However, it is important to note that the content of the GAP is to be defined over the coming year. So given the urgency of beginning the implementation of the Paris Agreement, the immediate priority in terms of gender equality in climate policy is still to ensure that all Parties to the Agreement take substantial actions on the national level towards safeguarding women’s rights and enhancing the gender-responsiveness of the climate policies and actions as outlined in the Intended Nationally Determined Contributions (INDCs).

This is particularly important given the fact that out of 188 INDCs submitted to the UNFCCC Secretariat prior to COP21, only 63 submissions included specific references to women or gender. A closer look shows that these references are often very general and superficial, mostly just outlining women as ‘vulnerable populations’.

It is also noteworthy that all of the 63 INDCs mentioning ‘women’ or ‘gender’ came from developing countries. Despite high-flying rhetoric, there seems to be a tendency among donor countries to view gender-responsive climate policy mostly as a priority for developing countries.

Concerns are being raised over whether donor commitments to gender equality and women’s empowerment actually translate into concrete funding. A recent OECD DAC report estimated that investments in women’s economic empowerment remained unchanged in the period from 2007-2012, and represented only two percent of total bilateral aid. This is a significant concern, especially as many commitments in developing countries’ INDCs remain conditional on the availability of funding.

During a discussion forum on gender held at the 2016 Global Landscapes Forum, panelist Lorena Aguilar, Senior Advisor of the Gender Programme at the International Union for Conservation of Nature (IUCN), stated that 21 countries have developed specific climate change and gender action plans (ccGAP). Yet, she warned, a lack of funds is hindering many governments from implementing these plans.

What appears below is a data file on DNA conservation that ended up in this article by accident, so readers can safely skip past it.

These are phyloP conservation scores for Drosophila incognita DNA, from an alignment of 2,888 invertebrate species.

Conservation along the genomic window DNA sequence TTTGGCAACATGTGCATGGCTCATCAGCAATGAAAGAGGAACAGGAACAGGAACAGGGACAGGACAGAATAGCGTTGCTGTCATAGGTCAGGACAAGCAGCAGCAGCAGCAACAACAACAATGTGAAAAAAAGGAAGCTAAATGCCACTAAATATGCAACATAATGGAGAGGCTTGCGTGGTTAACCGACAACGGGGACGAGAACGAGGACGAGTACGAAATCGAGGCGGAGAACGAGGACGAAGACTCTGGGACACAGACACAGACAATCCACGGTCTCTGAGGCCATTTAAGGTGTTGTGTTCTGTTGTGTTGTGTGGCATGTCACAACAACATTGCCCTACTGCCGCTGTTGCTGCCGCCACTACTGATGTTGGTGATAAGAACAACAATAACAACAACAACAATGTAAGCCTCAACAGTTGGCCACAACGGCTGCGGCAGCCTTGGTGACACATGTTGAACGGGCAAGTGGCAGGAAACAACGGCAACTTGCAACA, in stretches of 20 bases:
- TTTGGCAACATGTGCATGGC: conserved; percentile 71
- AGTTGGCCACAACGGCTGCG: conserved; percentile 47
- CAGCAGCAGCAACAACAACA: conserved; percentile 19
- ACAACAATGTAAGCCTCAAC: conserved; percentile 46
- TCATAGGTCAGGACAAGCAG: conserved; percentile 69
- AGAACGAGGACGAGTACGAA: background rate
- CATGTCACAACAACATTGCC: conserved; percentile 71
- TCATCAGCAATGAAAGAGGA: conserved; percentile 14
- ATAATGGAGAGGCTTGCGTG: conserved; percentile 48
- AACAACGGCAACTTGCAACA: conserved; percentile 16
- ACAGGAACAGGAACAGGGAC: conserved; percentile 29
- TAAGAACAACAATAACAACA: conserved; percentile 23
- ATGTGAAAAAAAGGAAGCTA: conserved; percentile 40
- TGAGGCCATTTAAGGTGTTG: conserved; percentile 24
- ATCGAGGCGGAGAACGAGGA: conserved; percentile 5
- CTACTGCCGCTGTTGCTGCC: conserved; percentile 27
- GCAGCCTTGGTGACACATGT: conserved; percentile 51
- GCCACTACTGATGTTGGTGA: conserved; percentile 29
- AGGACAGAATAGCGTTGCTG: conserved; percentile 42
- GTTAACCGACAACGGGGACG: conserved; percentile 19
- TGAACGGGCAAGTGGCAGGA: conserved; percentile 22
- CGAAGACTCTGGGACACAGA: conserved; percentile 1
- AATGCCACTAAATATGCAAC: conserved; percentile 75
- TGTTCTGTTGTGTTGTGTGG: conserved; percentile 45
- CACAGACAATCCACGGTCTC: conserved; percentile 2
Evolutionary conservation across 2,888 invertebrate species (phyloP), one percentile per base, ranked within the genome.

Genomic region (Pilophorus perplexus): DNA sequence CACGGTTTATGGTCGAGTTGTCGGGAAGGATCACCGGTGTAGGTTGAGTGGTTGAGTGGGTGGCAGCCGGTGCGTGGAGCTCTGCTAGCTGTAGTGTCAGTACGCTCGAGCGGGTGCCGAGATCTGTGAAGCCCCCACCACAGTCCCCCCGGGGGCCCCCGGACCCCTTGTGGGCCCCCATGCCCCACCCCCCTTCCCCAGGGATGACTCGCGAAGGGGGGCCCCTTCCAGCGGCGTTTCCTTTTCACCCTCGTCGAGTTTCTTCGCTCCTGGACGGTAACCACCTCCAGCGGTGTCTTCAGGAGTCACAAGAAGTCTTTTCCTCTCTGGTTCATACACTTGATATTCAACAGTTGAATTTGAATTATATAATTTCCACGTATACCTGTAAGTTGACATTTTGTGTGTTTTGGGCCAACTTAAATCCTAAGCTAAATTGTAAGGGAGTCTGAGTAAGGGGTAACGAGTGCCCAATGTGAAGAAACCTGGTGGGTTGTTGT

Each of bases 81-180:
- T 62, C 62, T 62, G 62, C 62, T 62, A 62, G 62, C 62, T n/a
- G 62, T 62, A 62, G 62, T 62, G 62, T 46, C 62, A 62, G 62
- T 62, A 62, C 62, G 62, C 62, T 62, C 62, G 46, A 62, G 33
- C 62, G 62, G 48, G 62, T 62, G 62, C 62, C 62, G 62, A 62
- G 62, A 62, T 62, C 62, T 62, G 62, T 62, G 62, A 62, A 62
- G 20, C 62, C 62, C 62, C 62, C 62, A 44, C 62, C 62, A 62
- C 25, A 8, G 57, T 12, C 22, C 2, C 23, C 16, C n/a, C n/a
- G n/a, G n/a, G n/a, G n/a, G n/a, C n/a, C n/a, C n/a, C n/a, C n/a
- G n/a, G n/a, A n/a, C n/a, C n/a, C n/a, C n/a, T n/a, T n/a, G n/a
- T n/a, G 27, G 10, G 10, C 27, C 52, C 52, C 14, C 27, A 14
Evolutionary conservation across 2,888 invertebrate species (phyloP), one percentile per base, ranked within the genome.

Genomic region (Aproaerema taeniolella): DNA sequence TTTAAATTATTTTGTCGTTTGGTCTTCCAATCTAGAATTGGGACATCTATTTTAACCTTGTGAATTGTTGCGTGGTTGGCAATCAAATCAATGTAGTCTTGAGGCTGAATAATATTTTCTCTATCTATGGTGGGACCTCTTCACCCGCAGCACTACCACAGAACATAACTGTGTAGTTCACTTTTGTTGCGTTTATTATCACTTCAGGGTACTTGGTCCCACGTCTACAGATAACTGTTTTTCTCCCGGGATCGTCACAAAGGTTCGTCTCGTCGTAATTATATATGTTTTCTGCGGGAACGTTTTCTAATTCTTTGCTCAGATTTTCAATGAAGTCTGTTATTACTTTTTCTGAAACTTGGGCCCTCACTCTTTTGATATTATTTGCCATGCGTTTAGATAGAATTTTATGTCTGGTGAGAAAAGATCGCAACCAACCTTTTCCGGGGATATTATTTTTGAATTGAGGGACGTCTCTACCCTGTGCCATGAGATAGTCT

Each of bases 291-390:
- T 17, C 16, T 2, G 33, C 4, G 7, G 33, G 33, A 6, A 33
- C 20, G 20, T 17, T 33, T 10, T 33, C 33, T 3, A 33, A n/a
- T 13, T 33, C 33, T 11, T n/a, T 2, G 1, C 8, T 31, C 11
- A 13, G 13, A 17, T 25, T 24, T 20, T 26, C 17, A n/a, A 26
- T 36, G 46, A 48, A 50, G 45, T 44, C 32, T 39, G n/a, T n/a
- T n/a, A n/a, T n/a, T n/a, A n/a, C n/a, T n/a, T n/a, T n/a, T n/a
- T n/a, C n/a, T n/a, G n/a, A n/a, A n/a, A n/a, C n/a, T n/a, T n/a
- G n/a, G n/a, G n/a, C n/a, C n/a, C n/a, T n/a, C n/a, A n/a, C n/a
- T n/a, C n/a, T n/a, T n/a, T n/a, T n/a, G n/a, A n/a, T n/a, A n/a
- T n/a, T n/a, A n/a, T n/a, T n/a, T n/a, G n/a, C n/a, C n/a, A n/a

To enhance the implementation of gender-responsive climate policies, it is thus crucial that the operating entities of the Financial Mechanism – including the Green Climate Fund and the Global Environment Facility – are held accountable vis-à-vis the gender policies that both entities now have in place.

It is reassuring that the COP22 decision requests financial entities to provide information on the ‘integration of gender consideration in all aspects of their work’. However, it contains no references to the allocation for financial resources towards the implementation of gender-responsive climate action. Issues around financial responsibilities, targets and accountabilities thus remain largely unresolved.

At the same GLF forum, Eleanor Blomstrom, Co-Director of the Women’s Environment and Development Organization (WEDO), stressed the need to improve gender-responsive tracking and monitoring of finance for enhancing – and enforcing – the implementation of gender-responsive climate policies at the national level.

Ugwono Pauline plants Gnetum (okok) in the village of Minwoho, Lekié, Center Region, Cameroon.   Photo by Ollivier Girard for Center for International Forestry Research (CIFOR).
Photo by Ollivier Girard/CIFOR

CONNECTING POLICY FRAMEWORKS TO LOCAL REALITIES

While it is important to monitor what policies are in place and to track their implementation, it is arguably even more important to understand the impact of these policies on the lives of local women and men. Policy processes removed from local realities are less likely to yield transformative results on the ground.